Weaver Birds prefer medium height Beri and Dhrek trees for nesting at a preferable height of 10 feet. Red turtle Dove is ecologically linked to the medium height Mango and mulberry tree for nesting respectively at approximately 10-20 feet height.
Common Starling prefers Gul-e-Nashtar trees along canal for roosting at 20-25 feet. Common Mynas also roost along with these Common Starlings. Common Starling uses Simul tree in winter to eat insects from its flowers. Blossom-headed Parakeets are ecologically linked to Jaman and Pipal trees for roosting. They eat Guava and fruits of Mango and Beri.
Koel and Rosy Pastors are ecologically linked to figs of Jaman, Pipal, Banyan, Mulberry and Pilkan. Alistonia trees and Bamboo thickets are used for roosting by Rosy Pastors.
Small trees like Guava, Loquat, Pomegranate, Peeloo, Dhrek, Beri, Mesquite and Kikar are used for roosting by House Sparrows and Jungle Babbler. The Rose Ringed Parakeet, Koel, Oriental White Eye and Red Vented Bulbul use them for feeding. Whereas Weaver Bird, Babbler species, Red vented Bulbul and Purple Sunbird use them for nesting at 5-10 feet approximately. Purple Sunbird uses Black Siris tree for eating insects on the leaves at 6-7 feet height approximately.
Dead trees also serve as excellent breeding ground for the birds of Lahore providing roosting place in the form of holes and cavities which are used by birds like common Mynas for nesting at approximately 10-20 feet height in the parks and gardens near the Zoo. Dead and live Simul and Gullahr trees are used for nesting by Blue rock Pigeons at 15-25 feet. Birds like Crimson-breasted Barbet, Maratha woodpecker; Magpie Robin, Alexandrine Parakeet and Hoopoe also make nests in dead trees.
Climber species and thickets of different kind of flora are also important for some birds that prefer to make nest, roost and feed near to the ground. This kind of flora also provides camouflage. Purple Sunbird is attracted to Bougainvillea and Bamboo thickets for nesting at 5-15 feet height. Bamboo is also used by Jungle Babblers, House Sparrows, Spotted and White throated Munias for nesting, roosting and feeding respectively.
The expansive lawns of the play grounds, bungalows and of parks and gardens during the grass mowing offer a large variety of food for the birds like Mynas, Hoopoes, Pied crested Cuckoo, Munias, Common Starling and Wagtails, the insects, seeds and grubs. These birds are also attracted to these lawns when they are flooded with water. The Roufous Tailed-Finch Lark is ecologically linked to the long and thick grass for nesting preferably near the edge of dried water channels.
With the increase of urbanization, some bird species have adapted the urban environment for their subsistence. Many urban structures like electric wires, electric poles, electric lamps, buildings, nest boxes, houses, ventilators, shades, roofs and canal banks are used by Mynas, Sparrows, Robins and Blue rock Pigeons for nesting, roosting and feeding.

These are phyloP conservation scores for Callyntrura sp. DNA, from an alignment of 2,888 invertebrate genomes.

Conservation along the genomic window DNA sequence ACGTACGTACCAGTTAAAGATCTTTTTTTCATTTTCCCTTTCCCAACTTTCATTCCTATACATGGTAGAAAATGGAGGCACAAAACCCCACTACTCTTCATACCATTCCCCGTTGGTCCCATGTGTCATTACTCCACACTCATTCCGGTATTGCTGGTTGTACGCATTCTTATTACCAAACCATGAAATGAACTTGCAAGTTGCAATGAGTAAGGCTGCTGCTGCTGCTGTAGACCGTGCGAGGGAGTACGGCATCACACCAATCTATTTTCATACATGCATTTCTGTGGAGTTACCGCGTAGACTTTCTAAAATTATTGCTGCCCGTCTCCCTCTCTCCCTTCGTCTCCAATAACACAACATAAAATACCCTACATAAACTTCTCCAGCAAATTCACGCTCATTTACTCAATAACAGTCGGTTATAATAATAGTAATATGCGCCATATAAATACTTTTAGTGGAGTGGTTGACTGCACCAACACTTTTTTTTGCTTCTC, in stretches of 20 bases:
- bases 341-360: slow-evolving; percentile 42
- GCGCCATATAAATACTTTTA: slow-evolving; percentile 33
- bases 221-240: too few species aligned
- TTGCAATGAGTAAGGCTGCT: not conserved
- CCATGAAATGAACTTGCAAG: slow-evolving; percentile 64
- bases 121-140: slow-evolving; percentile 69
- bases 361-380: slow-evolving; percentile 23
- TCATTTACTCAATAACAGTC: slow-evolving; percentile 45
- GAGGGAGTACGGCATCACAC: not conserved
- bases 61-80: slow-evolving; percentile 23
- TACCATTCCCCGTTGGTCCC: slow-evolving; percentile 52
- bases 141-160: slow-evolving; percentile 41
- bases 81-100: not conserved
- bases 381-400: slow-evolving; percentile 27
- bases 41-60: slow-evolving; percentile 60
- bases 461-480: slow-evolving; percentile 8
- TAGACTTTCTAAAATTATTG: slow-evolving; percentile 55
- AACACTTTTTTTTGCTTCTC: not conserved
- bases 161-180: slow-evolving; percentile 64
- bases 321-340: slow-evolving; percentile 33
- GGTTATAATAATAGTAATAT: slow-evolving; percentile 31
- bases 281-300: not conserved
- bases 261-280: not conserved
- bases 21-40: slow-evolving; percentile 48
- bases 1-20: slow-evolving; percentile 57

In humid summer nights, there is abundance of flying insects near lights on road side pavements, streets, parks, and gardens. Small lizards come to eat these insects. Some amphibians like toad and nocturnal birds like Spotted Owlet eat large insects in this light. Spotted Owlets eat these toads also. The fallen insects around these lights become the food of Mynas, Red-vented Bulbul, House Crow, and House Sparrow in morning.
The giant large fruit bat roosts by day on large Banyan trees in Jinnah Gardens and Lahore Zoo. Palm squirrel populations are common in all areas where there are gardens. Huge flocks of Blue Rock Pigeons breed and roost at night in the walled city as well as in old large buildings outside the city’s stockade. Grey hornbill is found in fig trees particularly in the Lahore Zoo, Jinnah Gardens, Mayo Gardens and the Cantt. area.
A study done in 2000 revealed that population in urban Lahore’s white backed vulture almost vanished. The main culprit responsible for this important raptor’s extinction is a veterinary drug called “Diclofenac”. The drug is used by the vets to inject livestock for curing joints disease in cattle. After having found the lethal effect this drug has had on vulture populations in Lahore and elsewhere, (it causes fatal kidney failure in vultures) the drug has been banned by the Ministry of Environment.
The Indian Koel is a spring and summer visitor to Lahore. Its arrival is usually in early April though most of the population arrives in May. On the contrary in recent surveys it has been seen coming around Mid March in Aitchison College. It is a brood parasitic bird. It feeds on insects and fruits and drinks water from water taps in the lawns of the bungalows. It lays eggs in the nests of crows, and foster parent crows are seen feeding full size cuckoo nestlings.
The predators for these birds in urban Lahore are the domestic cat, ants, Sparrow Hawk and the House Crow.
These birds are important because they control the insect infestation in the green areas of the city and the vicinity and play important role in pollination. The seeds of the Banyan tree cannot grow until they are passed from the intestine of the Mynas, hence the role of these birds, trees and green areas in maintaining the ecological balance and vice versa does not need any overemphasis. They are important because they are part of food chain. Unfortunately the ruthless cutting of the tall, old and endemic trees is going unabated in this ancient and historic city. And all this is being done in the name of city’s development, a development which is not sustainable and hence destroying the over all biodiversity in Lahore’s urban environment. These trees are necessary for the survival of these bird species which contribute to a harmony of eco-balance. In this regard collective efforts are needed by all concerned, the general public, the stakeholders and the concerned authorities.
(Left) Rock Bunting ( Scientific Name: Emberiza cia)
To maintain and increase the number of bird populations in Lahore, government departments like Parks and Horticulture Authority (PHA), the Ministry of Environment and NGOs like WWF need to develop a plan to improve the green pockets by planting trees and vegetation like bushes and thickets so that they attract a variety of birds preferring different nesting heights from tall trees nesting’s to near the ground ones besides offering different kinds of fruits and figs. These pockets are: 1: The Forest Colony, Ravi Park, Railway Station, Engineering University and Shalimar Gardens and the pocket 2 is The Aitchison College, GOR, Kinnaird College, Jinnah Garden, Lahore Zoological Gardens, Cantonment and Mayo Gardens extending up to the whole of canal area.
Stealing of the nestlings of Rose Ringed Parakeet and Alexandrine Parakeet should be checked in urban Lahore and there should be a strict implementation of the Punjab Wildlife Act 1974. The solid waste management system should also be efficient enough to avoid scavengers like the house crows and common mynas.
The writer Uzma Saeed is Conservation Officer at the WWF – Pakistan. Her research on the birds of Lahore was funded by WWF – Pakistan Scientific Committee’s Student Grant Programme for Masters Thesis at Kinnaird College, Lahore. Research and field work was guided and supervised by Prof. Z B Mirza. Mr Shahid Iqbal rendered help in bird identification and research activities.
Pic 1 , 3 and 4 by Nadeem Khawar, rest by GR Muhghal (WWF, Pakistan, Lahore)